LOOK: Beyond the Stars by Zarina
Printmaker Zarina Hashmi, who preferred to identify herself professionally by her first name only, was born and raised in the small university town of Aligarh, India, and was displaced to Karachi, Pakistan, after the partition of India in 1947. She had a cosmopolitan education, studying woodblock printing in Bangkok and Tokyo and intaglio in Paris. At the beginning of her career she moved to New York, living and working there for forty years before finally moving to London in 2018 to be near family. She passed away two years later.
In Beyond the Stars Zarina shows, through the medium of woodcut, the glory of a night sky. Innumerable stars dot the black ink, as do a smattering of small 22-karat gold orbs that could be read as angels or as the divine presence made visible.
LISTEN: “All Shall Be Well” by Jill McFadden, on Good News by Ordinary Time (2016)
He called him into the night, said
Abram, count the stars so bright
Through you true peace will come
To every tribe and tongue
Though no one knows my Name
Blessing is coming all the same
And all shall be well
Now many years went by
Of withered hopes, unanswered cries
Till one night a virgin heard
A cry that broke the silence of God
That star above them bright
Had shone for Abram that night
This child so weak, so small
Brings peace and rest to all
And all shall be well (2×)
The years unending seem
Here in this in between
“Peace on earth, God’s will for men”
Seems like it came and went
The wars, they linger on
The darkness overcomes
We need not stars but sun
Break in, O Coming One
Sometimes we cannot tell
That You will make all well
But all shall be well
All shall be well
Jill McFadden is one-third of the sacred folk band Ordinary Time. She wrote the song “All Shall Be Well” for a Lessons and Carols service, to correspond with the Genesis 22 reading (cf. Gen. 15), where God tells Abraham, “I will indeed bless you, and I will make your offspring as numerous as the stars of heaven and as the sand that is on the seashore . . . and by your offspring shall all the nations of the earth gain blessing for themselves” (vv. 17–18).
This covenant extended down through the ages, reaching fruition many generations later in the person of Jesus of Nazareth, the Promised One from of old and on high, born to make all things well. As the song’s lyrics put it: “many years went by of withered hopes, unanswered cries, till one night a virgin heard a cry that broke the silence of God.” That is, the cry of Mary’s newborn son, whom the angel Gabriel called the “Son of the Most High” and said would establish a kingdom that has no end (Luke 1:32–33).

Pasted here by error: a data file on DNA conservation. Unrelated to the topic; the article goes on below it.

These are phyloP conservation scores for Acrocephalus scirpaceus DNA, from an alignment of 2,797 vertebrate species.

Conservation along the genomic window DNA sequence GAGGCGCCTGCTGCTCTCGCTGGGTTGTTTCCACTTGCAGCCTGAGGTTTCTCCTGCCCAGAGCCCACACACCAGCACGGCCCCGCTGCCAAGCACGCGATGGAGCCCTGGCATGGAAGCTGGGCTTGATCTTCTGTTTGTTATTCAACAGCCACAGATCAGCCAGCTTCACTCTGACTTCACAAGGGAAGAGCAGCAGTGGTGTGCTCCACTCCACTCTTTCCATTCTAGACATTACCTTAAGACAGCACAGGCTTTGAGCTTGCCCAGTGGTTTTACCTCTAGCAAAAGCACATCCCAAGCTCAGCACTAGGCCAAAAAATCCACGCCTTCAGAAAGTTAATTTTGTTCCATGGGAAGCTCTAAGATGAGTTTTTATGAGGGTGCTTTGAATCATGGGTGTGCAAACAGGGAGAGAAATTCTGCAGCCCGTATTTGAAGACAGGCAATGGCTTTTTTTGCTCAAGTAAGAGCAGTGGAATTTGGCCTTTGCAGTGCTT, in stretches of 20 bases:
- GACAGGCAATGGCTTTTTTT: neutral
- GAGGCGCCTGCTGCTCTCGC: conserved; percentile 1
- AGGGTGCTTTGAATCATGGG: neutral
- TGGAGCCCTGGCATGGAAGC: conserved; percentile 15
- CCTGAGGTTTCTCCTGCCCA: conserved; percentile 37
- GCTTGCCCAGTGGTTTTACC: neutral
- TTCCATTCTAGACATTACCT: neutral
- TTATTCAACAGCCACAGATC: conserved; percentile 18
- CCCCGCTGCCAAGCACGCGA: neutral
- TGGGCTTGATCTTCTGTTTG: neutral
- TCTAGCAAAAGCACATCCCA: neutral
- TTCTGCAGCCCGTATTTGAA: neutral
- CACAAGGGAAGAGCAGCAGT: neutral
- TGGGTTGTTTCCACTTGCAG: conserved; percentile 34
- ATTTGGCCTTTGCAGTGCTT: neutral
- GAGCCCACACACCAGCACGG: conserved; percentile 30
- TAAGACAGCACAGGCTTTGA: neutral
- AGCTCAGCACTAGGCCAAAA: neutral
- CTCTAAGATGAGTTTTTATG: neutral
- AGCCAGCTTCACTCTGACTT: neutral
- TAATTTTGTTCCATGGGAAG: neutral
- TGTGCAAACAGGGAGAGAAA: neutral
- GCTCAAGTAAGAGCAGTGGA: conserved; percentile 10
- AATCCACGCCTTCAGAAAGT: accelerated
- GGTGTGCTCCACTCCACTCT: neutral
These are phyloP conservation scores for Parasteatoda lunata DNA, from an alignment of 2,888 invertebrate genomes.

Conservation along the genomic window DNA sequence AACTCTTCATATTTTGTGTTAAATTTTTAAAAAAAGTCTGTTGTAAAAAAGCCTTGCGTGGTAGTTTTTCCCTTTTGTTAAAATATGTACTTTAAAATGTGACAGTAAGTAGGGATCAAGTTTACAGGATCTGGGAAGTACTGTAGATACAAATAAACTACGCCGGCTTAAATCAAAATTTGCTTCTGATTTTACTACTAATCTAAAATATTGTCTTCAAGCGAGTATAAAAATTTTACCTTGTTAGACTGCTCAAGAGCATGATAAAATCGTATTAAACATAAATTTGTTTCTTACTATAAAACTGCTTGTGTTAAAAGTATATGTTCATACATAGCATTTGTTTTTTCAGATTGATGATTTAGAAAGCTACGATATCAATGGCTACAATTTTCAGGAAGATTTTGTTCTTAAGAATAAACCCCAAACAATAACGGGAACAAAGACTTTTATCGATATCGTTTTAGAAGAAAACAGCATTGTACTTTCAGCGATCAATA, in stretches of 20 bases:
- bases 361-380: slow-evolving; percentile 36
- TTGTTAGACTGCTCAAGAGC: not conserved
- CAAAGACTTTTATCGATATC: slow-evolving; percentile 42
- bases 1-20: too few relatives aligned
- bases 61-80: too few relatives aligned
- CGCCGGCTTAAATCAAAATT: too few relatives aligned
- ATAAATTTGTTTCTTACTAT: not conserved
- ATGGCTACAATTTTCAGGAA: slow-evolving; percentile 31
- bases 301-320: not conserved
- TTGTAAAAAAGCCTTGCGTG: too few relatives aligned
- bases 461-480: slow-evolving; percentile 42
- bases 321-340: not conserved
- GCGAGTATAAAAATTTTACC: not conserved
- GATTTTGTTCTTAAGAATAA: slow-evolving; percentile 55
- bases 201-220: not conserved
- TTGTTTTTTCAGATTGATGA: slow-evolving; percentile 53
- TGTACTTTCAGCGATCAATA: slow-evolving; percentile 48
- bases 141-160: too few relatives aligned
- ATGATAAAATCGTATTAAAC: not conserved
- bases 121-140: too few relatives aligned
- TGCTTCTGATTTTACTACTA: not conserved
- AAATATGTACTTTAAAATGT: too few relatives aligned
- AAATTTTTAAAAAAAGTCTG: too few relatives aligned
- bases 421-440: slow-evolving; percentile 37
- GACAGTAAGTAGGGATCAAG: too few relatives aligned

The Star of Bethlehem, the song says, was one of the millions present when God first promised to bless the world through Abraham’s seed, and now it burns particularly bright over the spot where that blessing is enfleshed in a brand-new and earthshaking way—for the babe in the manger is God incarnate.
But has all really been made well by God’s coming in Christ? There’s still violence and sin and pain and relational fracture. Where’s the peace?
The third stanza of “All Shall Be Well” entreats Christ’s second coming. It laments how peace and light seem elusive here on earth and asks God to make good on his ancient promise. Show us the blessing! Show us the new day, that universal redemption. We’ve received foretastes, but we want to sink our teeth into the whole magnificent meal.
The refrain is a reassurance rooted in God’s steadfast love and faithfulness: “All shall be well.” No matter how far-off that total wholeness feels for you, know that it’s written in the stars, so to speak. The God who created everything good will make it good again as he promised. Until then, we continue to hope and pray, work and wait.
If you would like a harmonized lead sheet, chord chart, and/or string parts for this song, email firstname.lastname@example.org, and Jill will make them freely available to you.